From personal experience, moving to London in my early twenties, meeting date-worthy characters can be tough - and time consuming.
Enter: Tinder, and now our constant need to multitask can be fulfilled by swiping left and right whilst on the bus home from Tesco.
Ok Cupid, a matchmaking website founded in 2004, pairs users based on their answers to survey questions.
How would you suggest a person state they are poly-amorous without seeming creepy?
I understand that most people are monogamous and would be turned off when seeing that statement or that the person messaging them is married.
Rather than let fate randomly choose the love of his life, Mc Kinlay took matters into his own hands.
He knew that the creation of affection and a life spent together should be the product of deductive reasoning.
Using sophisticated computer programing and statistical analysis, he sorted the data of 20,000 female users into two categories: artsy young women and professional creative women.
He then created two separate profiles which assigned varying degrees of importance to the questions Ok Cupid posed for matchmaking purposes.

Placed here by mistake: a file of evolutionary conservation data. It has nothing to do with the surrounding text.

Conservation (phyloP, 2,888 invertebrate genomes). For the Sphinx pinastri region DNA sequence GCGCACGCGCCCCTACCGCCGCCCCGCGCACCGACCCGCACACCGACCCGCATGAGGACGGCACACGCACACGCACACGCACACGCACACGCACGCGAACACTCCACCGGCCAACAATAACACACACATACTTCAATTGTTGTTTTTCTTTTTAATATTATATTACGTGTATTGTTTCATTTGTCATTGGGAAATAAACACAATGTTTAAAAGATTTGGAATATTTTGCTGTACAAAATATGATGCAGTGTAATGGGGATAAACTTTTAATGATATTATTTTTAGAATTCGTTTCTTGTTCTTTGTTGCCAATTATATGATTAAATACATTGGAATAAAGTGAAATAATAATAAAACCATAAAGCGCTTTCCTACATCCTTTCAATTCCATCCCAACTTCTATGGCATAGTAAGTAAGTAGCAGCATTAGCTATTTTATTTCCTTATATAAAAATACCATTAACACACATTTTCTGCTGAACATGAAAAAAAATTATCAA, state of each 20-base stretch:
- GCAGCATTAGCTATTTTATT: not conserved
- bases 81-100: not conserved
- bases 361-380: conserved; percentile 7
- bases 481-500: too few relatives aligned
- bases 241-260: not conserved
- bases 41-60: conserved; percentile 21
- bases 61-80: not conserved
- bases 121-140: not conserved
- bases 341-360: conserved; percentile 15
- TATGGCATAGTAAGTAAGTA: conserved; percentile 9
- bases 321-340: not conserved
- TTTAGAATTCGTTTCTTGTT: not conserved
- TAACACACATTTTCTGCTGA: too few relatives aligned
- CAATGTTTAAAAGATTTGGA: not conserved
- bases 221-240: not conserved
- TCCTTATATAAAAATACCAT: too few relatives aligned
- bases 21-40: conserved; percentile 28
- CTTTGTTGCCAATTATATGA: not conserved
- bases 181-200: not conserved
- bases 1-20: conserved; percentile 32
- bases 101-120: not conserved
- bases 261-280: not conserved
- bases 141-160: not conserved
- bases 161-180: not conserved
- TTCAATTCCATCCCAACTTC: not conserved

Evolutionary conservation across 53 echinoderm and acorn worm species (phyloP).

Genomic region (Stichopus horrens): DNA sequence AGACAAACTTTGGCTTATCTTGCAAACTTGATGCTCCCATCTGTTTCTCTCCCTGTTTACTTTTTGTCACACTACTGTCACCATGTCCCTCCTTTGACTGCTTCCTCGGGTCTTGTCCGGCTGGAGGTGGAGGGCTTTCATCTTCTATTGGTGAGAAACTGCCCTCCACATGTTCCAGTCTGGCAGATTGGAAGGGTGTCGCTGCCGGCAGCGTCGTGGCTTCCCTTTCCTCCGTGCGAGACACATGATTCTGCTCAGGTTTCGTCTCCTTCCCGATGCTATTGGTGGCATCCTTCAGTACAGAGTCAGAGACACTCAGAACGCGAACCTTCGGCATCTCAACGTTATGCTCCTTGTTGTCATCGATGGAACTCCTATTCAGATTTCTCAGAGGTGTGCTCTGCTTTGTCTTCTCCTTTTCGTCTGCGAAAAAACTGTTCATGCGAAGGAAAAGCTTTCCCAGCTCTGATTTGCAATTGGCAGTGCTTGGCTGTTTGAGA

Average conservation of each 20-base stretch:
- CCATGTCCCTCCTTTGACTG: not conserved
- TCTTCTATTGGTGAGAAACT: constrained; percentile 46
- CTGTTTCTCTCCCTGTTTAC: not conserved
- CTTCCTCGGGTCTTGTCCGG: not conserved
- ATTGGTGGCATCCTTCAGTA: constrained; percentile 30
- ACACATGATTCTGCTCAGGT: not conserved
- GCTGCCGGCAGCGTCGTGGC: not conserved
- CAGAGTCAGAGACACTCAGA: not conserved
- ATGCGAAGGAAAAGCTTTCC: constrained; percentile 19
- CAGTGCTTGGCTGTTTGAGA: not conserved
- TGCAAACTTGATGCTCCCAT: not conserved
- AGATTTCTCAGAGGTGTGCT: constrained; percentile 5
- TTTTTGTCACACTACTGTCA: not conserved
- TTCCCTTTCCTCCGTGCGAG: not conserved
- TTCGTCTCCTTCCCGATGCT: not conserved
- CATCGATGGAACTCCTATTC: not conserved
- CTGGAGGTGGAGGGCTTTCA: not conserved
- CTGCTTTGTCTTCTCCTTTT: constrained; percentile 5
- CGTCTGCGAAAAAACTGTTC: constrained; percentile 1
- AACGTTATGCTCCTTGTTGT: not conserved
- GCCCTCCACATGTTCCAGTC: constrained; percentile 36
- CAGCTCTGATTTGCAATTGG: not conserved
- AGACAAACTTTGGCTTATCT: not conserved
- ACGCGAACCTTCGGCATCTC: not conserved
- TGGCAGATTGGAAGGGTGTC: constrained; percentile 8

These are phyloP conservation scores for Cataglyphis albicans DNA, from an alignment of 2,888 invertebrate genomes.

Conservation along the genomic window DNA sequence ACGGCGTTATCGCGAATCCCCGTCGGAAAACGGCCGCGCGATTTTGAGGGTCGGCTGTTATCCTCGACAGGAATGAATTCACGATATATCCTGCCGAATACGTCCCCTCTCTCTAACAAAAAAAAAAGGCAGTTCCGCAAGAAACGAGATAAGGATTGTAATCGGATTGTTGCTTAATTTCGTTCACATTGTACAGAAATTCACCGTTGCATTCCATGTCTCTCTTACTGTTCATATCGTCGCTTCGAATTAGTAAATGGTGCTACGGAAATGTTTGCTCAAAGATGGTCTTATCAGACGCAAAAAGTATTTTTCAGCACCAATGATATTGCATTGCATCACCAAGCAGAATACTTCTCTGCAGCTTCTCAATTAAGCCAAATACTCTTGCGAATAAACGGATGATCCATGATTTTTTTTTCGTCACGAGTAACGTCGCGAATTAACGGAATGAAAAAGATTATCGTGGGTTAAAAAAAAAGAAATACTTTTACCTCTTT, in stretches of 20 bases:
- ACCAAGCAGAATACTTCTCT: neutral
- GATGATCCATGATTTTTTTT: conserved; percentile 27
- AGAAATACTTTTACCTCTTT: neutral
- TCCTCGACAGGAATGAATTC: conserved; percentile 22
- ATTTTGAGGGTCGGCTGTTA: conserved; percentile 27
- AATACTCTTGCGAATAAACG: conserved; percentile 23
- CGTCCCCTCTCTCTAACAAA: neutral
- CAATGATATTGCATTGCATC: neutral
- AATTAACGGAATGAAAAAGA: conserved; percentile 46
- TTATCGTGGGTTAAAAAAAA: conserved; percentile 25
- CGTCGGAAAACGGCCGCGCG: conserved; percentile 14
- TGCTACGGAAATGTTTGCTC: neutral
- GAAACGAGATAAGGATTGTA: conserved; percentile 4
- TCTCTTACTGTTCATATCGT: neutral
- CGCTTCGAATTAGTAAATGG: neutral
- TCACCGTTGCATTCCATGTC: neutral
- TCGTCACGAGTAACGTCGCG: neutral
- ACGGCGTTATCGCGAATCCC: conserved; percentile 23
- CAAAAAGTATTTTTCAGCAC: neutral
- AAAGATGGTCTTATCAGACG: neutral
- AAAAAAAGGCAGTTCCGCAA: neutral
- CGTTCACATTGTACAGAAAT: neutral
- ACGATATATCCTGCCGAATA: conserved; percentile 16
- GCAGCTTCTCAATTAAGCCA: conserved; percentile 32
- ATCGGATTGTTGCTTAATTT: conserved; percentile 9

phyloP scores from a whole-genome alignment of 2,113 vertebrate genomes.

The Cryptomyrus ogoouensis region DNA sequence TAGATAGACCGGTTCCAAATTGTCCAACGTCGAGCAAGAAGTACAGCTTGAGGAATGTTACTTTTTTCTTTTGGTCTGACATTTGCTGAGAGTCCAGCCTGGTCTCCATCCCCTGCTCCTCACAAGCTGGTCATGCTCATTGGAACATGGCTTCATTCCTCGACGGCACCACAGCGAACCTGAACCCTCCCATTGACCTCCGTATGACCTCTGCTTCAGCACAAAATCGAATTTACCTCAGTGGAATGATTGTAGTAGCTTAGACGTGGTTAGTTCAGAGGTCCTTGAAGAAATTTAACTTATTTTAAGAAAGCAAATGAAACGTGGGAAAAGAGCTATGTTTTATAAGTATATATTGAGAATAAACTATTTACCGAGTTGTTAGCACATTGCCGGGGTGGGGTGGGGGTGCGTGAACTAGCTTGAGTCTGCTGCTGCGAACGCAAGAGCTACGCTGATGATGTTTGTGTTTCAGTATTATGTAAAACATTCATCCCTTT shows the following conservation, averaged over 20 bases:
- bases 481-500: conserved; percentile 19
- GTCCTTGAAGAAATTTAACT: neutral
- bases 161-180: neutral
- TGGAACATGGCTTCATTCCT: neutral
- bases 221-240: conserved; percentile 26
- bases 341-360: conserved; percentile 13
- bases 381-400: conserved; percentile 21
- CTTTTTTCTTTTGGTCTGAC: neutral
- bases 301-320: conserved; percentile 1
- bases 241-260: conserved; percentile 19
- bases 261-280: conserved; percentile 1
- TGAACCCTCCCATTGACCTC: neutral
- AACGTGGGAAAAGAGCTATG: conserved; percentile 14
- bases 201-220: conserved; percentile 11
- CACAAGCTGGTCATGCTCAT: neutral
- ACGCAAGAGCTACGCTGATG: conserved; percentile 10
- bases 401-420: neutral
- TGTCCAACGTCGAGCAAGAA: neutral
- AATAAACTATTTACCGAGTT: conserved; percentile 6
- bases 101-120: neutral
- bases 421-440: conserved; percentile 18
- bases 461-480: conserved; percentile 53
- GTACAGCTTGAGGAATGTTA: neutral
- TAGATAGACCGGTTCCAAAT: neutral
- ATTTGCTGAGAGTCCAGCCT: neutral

These degrees of importance were evenly weighted according to the statistical preferences of each group.
By aligning his own profile with those of potential partners, Mc Kinlay hoped to boost his chances of finding a life partner.
The phenomenon seems particularly relevant to middle-aged and older people, who appear to be flooding to dating websites, and are generally less apt to practise safe sex, suggest some analysts.
“By the time you meet and start having sexual activity, perhaps you have this sense that you’re really comfortable and you know this person well,” said Pam Krause, executive director of the Calgary Sexual Health Centre.
Following a steady decline in the 1990s, HIV infections also crept up again in the 2000s, while heterosexuals and women specifically made up a burgeoning percentage of new patients, public health agency statistics show.